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The almanac

By United Press International   |   Oct. 8, 2011 at 3:30 AM   |   Comments

Today is Saturday, Oct. 8, the 281st day of 2011 with 84 to follow.

This is Yom Kippur.

The moon is waxing. The morning stars are Mercury, Neptune, Uranus, Venus and Saturn. The evening stars are Jupiter and Mars.


Those born on this date are under the sign of Libra. They include musician

Dick Burnett in 1883; World War I flying ace Eddie Rickenbacker in 1890; Argentine dictator Juan Peron in 1895; gossip columnist Rona Barrett in 1936 (age 75); tennis Hall of Fame member Fred Stolle in 1938 (age 73); civil rights leader the Rev. Jesse Jackson in 1941 (age 70); "Goosebumps" author R.L. Stine in 1943 (age 68); rock musicians Johnny Ramone in 1948 and C-Jay Ramone in 1965 (age 46); political commentator Steve Coll in 1958 (age 53); Olympic gold medal swimmer Matt Biondi in 1965 (age 46); and actors Paul Hogan in 1939 (age 72), Chevy Chase in 1943 (age 68), Sigourney Weaver in 1949 (age 62), Darrell Hammond in 1955 (age 56); Stephanie Zimbalist in 1956 (age 55), Matt Damon in 1970 (age 41) and Nick Cannon in 1980 (age 31).


On this date in history:

In 1871, the massive Chicago fire destroyed more than 17,000 buildings, killed more than 300 people and left 90,000 homeless.

Also in 1871, on the same day, a forest fire broke out at Peshtigo, Wis., eventually killing about 1,100 people while burning some 850 square miles.

In 1918, Sgt. Alvin York of Tennessee became a World War I hero by single-handedly capturing a hill in the Argonne Forest of France, killing 20 enemy soldiers and capturing 132 others.

In 1919, The U.S. Congress passed the Volstead Act, prohibiting the sale or consumption of alcoholic beverages.

Also in 1919, the first U.S. transcontinental air race began with 63 planes competing in the round-trip aerial derby between California and New York. Each way took about three days.

In 1967, Argentinean-born Communist revolutionary Ernesto Che Guevara, an important figure in the 1959 Cuban revolution, was killed while leading a guerrilla war in Bolivia.

In 1990, at least 17 Muslims were killed by Israeli police in rioting on the Temple Mount, the third holiest site in Islam.

In 1991, a U.S. federal judge in Anchorage, Alaska, approved a $1 billion settlement against Exxon for the Valdez oil spill.

In 1993, the U.S. Justice Department, in its report on the 51-day siege at the Branch Davidian compound near Waco, Texas, concluded the cult had caused the fire that destroyed the compound, killing at least 75 people.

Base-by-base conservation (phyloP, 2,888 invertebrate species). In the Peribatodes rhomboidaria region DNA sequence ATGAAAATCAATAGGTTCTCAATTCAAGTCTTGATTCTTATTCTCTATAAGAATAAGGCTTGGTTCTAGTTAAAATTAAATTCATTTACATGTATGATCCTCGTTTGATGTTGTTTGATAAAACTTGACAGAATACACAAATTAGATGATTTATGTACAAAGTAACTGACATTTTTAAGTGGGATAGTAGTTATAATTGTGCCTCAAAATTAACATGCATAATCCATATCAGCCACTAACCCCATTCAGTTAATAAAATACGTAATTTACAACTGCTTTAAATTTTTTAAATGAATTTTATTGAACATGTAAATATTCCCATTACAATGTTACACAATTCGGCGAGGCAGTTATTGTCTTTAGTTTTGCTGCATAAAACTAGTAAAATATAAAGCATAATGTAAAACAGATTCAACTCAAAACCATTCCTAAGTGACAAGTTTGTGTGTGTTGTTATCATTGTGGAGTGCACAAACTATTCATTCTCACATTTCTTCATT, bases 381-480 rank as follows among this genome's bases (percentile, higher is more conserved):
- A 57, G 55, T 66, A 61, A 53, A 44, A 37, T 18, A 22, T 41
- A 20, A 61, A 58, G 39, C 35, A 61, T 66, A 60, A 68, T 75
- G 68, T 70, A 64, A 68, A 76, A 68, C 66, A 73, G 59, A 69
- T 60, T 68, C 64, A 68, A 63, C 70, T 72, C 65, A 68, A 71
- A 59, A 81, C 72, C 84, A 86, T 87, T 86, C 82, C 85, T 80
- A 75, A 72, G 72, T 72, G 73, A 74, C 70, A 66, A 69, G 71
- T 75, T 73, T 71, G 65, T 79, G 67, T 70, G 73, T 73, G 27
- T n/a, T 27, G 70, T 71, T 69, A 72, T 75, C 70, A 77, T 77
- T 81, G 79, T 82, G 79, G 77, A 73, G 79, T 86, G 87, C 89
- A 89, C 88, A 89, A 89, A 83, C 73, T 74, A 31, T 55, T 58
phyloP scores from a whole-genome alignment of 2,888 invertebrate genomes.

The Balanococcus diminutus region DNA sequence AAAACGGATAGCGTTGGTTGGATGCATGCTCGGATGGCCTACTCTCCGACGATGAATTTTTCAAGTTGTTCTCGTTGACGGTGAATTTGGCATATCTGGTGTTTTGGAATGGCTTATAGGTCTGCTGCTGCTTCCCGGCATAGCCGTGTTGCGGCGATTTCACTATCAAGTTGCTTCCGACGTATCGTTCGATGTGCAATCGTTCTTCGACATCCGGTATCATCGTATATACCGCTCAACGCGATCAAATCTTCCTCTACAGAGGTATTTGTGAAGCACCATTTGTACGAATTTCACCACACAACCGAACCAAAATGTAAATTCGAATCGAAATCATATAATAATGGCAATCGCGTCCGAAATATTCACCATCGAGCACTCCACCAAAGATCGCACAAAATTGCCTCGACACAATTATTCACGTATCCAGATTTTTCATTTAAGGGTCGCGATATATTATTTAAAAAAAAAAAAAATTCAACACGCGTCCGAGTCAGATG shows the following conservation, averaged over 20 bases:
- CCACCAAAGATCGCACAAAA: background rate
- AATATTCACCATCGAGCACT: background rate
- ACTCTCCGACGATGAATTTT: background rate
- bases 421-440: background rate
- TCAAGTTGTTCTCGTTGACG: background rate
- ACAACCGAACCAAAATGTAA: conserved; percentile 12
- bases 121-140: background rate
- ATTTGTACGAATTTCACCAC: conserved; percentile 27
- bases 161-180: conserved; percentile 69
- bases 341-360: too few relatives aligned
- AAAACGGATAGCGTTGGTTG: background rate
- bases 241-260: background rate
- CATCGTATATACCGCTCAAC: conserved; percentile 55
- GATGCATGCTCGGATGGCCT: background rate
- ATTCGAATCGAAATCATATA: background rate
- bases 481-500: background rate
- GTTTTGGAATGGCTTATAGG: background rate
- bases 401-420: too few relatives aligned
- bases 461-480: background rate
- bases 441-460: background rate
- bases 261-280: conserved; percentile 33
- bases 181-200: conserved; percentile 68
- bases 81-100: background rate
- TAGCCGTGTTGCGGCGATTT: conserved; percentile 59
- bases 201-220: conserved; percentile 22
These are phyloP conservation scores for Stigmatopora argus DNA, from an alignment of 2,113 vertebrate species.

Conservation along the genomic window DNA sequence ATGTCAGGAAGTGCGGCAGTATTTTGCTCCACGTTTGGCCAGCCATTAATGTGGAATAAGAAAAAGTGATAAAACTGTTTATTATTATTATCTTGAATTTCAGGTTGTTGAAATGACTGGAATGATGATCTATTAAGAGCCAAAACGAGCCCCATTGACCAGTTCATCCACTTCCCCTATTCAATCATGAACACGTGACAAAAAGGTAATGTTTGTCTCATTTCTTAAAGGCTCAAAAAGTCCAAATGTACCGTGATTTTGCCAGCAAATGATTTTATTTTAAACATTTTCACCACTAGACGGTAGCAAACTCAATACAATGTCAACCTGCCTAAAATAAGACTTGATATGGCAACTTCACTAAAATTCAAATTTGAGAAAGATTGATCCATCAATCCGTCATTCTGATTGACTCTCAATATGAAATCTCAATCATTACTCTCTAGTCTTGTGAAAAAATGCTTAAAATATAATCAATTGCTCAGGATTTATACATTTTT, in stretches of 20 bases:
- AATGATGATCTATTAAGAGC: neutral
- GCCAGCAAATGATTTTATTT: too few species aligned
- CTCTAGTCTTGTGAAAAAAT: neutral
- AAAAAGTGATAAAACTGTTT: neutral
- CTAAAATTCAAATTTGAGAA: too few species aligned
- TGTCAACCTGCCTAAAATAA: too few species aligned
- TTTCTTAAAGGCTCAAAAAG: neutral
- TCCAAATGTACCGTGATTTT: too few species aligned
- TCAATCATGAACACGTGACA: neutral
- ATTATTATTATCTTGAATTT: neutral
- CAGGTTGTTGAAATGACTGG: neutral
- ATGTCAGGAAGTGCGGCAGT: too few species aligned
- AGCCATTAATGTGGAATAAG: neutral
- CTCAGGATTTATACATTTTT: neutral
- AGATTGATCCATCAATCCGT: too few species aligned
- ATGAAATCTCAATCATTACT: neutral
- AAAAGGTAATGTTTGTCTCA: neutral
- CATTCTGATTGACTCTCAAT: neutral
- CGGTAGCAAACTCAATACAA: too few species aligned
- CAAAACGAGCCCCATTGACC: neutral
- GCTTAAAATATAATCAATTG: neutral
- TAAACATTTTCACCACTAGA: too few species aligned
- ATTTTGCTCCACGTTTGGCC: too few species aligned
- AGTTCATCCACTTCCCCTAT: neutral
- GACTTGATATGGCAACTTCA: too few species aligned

In 1997, three years after the death of longtime North Korean ruler Kim Il Sung, his son, Kim Jong Il, officially inherited his father's title of general secretary of the Communist Party.

In 1998, the U.S. House of Representatives voted 258-176 to begin impeachment hearings against U.S. President Bill Clinton.

In 2001, U.S. transport planes dropped 37,000 meals into areas of Afghanistan where mass starvation was feared imminent.

Also in 2001, the United Nations and Secretary-General Kofi Annan shared the Nobel Peace Prize.

In 2003, some $19 billion in peach-colored, redesigned $20 bills made their official debut across the United States.

Also in 2003, researchers found the remains of a synagogue dating from the fifth or sixth century in the Albanian coastal city of Saranda.

In 2004, for the first time the Nobel Peace Prize went to an African woman, Dr. Wangari Maathai, an environmental activist from Kenya.

In 2005, a death toll close to 40,000 was reported in India and Pakistan after an earthquake measuring 7.6 on the Richter scale struck the area.

Also in 2005, Tropical Storm Stan killed more than 500 people in Guatemala.

In 2007, British Prime Minister Gordon Brown announced that half of the 5,000 British troops stationed in Iraq would be removed by the end of 2008.

In 2008, a Nepal Yeti Airlines plane, carrying a dozen German tourists and others on a flight from Kathmandu to Lukla, crashed near Mount Everest, killing 18 people. One crewman survived.

In 2009, Typhoon Melor accompanied by heavy rains smashed into Japan in the latest weather disaster to strike the Asia-Pacific region. The area had been hit in recent days by tsunamis, earthquakes, typhoons and massive flooding.

In 2010, former U.S. Marines Gen. James Jones, U.S. President Obama's national security adviser, announced his planned resignation earlier than expected, reportedly because of statements made to the media about Obama's policies on Afghanistan and Pakistan. Jones was replaced by his deputy, Thomas Donilon.


A thought for the day: French actor Sarah Bernhardt said, "Permanent success cannot be achieved except by incessant intellectual labor, always inspired by the ideal."

© 2011 United Press International, Inc. All Rights Reserved. Any reproduction, republication, redistribution and/or modification of any UPI content is expressly prohibited without UPI's prior written consent.
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